In an insider-trading case that will be closely watched until it is decided before the end of June, the U.S. Supreme Court granted certiorari yesterday to decide critical open questions about what is required to establish insider trading by a remote “tippee”—specifically, what kind of personal benefit must a “tipper” receive, and what knowledge of that benefit must the “tippee” have, for a conviction or sanction to stand.

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Political Values, Culture, and Corporate Litigation

Danling Jiang is Associate Professor of Finance at Florida State University. This post is based on an article authored by Professor Jiang; Irena Hutton, Associate Professor of Finance at Florida State University; and Alok Kumar, Professor of Finance at the University of Miami.

In our paper, Political Values, Culture, and Corporate Litigation, published in the latest issue of Management Science, we examine whether the political culture of a firm defines its ethical and legal boundaries as observed by the propensity for corporate misconduct. Using one of the largest samples of litigation data to date, we show that firms with Republican culture are more likely to be the subject of civil rights, labor, and environmental litigation than Democratic firms, consistent with the Democratic ideology that emphasizes equal rights, labor rights, and environmental protection. However, firms with Democratic culture are more likely to be the subject of litigation related to securities fraud and intellectual property rights violations than Republican firms whose Party ideology stresses self-reliance, property rights, market discipline, and limited government regulation.

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2015 FINRA Enforcement Actions

Jonathan N. Eisenberg is partner in the Government Enforcement practice at K&L Gates LLP. This post is based on a K&L Gates publication by Mr. Eisenberg.

Over the past several years, the Financial Industry Regulatory Authority (“FINRA”), the self-regulatory organization responsible for regulating every brokerage firm and broker doing business with the U.S. public, brought between 1,300 and 1,600 disciplinary actions each year. In 2014, the most recent year for which full-year statistics are available, it ordered $134 million in fines and $32.2 million in restitution. During the same period, it barred or suspended nearly 1,200 individuals, and expelled or suspended 23 firms. It also referred over 700 fraud cases to other federal or state agencies for potential prosecution. FINRA orders also often trigger automatic “statutory disqualifications” under Section 3(a)(39) of the Securities Exchange Act and Article III, Section 4 of FINRA’s By-Laws. Absent relief, these disqualifications prohibit persons from associating with a broker-dealer or prohibit firms from acting as broker-dealers.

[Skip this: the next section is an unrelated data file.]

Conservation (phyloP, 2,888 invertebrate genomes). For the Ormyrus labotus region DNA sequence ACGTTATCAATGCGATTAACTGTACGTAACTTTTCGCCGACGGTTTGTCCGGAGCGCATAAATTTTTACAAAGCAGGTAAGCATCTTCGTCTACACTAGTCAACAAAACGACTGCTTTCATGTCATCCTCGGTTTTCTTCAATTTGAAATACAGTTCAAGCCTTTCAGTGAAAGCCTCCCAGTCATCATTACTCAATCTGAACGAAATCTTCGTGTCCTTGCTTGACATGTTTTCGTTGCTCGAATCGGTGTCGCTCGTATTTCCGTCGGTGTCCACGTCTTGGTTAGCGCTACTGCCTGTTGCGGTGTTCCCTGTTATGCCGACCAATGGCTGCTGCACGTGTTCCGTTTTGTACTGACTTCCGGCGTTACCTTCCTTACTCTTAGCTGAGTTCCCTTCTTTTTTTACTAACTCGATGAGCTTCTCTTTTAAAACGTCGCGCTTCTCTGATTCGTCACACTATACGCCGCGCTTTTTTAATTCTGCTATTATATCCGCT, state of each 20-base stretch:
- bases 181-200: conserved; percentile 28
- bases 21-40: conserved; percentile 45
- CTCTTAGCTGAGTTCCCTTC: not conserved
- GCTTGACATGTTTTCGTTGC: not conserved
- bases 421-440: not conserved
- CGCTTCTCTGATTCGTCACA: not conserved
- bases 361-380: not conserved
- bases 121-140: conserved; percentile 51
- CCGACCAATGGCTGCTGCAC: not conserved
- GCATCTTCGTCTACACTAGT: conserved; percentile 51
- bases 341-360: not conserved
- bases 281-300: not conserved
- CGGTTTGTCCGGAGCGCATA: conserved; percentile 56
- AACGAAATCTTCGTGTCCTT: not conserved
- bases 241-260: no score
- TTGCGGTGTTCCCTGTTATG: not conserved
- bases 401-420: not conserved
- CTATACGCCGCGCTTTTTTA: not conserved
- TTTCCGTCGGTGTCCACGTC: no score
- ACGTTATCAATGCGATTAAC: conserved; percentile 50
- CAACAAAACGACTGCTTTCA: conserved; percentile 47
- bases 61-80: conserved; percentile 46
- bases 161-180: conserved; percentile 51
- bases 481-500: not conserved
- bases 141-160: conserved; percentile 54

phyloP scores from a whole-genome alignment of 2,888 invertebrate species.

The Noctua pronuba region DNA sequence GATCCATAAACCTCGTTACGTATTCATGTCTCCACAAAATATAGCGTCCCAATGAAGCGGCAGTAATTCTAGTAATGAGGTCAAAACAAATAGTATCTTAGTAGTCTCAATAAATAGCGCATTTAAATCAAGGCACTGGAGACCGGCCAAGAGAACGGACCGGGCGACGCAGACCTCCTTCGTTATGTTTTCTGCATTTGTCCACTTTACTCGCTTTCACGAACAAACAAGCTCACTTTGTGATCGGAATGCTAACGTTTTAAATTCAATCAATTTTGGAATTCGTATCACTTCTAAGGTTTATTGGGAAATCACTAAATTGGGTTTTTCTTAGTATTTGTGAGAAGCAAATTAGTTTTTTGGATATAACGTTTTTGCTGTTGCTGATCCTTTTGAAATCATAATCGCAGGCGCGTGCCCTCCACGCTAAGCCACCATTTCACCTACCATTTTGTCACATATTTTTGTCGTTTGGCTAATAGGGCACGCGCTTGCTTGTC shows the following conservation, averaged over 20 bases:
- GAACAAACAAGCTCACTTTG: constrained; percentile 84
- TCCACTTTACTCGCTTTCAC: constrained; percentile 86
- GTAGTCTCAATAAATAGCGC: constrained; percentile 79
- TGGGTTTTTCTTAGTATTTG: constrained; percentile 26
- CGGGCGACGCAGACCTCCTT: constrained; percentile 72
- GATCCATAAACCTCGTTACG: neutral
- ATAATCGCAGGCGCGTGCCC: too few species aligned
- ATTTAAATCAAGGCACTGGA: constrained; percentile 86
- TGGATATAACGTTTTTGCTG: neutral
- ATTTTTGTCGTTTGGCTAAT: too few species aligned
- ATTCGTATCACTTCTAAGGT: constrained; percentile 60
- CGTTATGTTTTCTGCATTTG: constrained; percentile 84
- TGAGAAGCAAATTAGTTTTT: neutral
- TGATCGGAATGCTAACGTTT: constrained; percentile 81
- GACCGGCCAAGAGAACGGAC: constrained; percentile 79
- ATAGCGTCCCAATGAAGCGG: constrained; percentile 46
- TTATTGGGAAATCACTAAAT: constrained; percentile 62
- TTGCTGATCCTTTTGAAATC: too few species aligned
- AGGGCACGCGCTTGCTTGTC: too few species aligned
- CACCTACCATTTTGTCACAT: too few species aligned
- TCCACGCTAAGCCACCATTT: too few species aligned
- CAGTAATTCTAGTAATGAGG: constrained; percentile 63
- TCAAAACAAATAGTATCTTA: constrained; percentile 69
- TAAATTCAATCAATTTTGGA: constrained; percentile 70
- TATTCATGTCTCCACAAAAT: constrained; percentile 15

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Governance Challenges When Gatekeepers are “Chilled”

Michael W. Peregrine is a partner at McDermott Will & Emery LLP. This post is based on an article by Mr. Peregrine, with assistance from Joshua T. BuchmanEugene I. Goldman, and Kelsey J. Leingang; the views expressed therein do not necessarily reflect the views of McDermott Will & Emery LLP or its clients.

An emerging governance challenge is the need to address the tension between the pursuit of legitimate corporate strategic goals, and the concerns of internal “gatekeepers” who perceive themselves at increasing personal legal risk for corporate wrongdoing. This challenge is a direct byproduct of new enforcement initiatives of the Department of Justice and the Securities and Exchange Commission, and other recent developments with respect to corporate officials.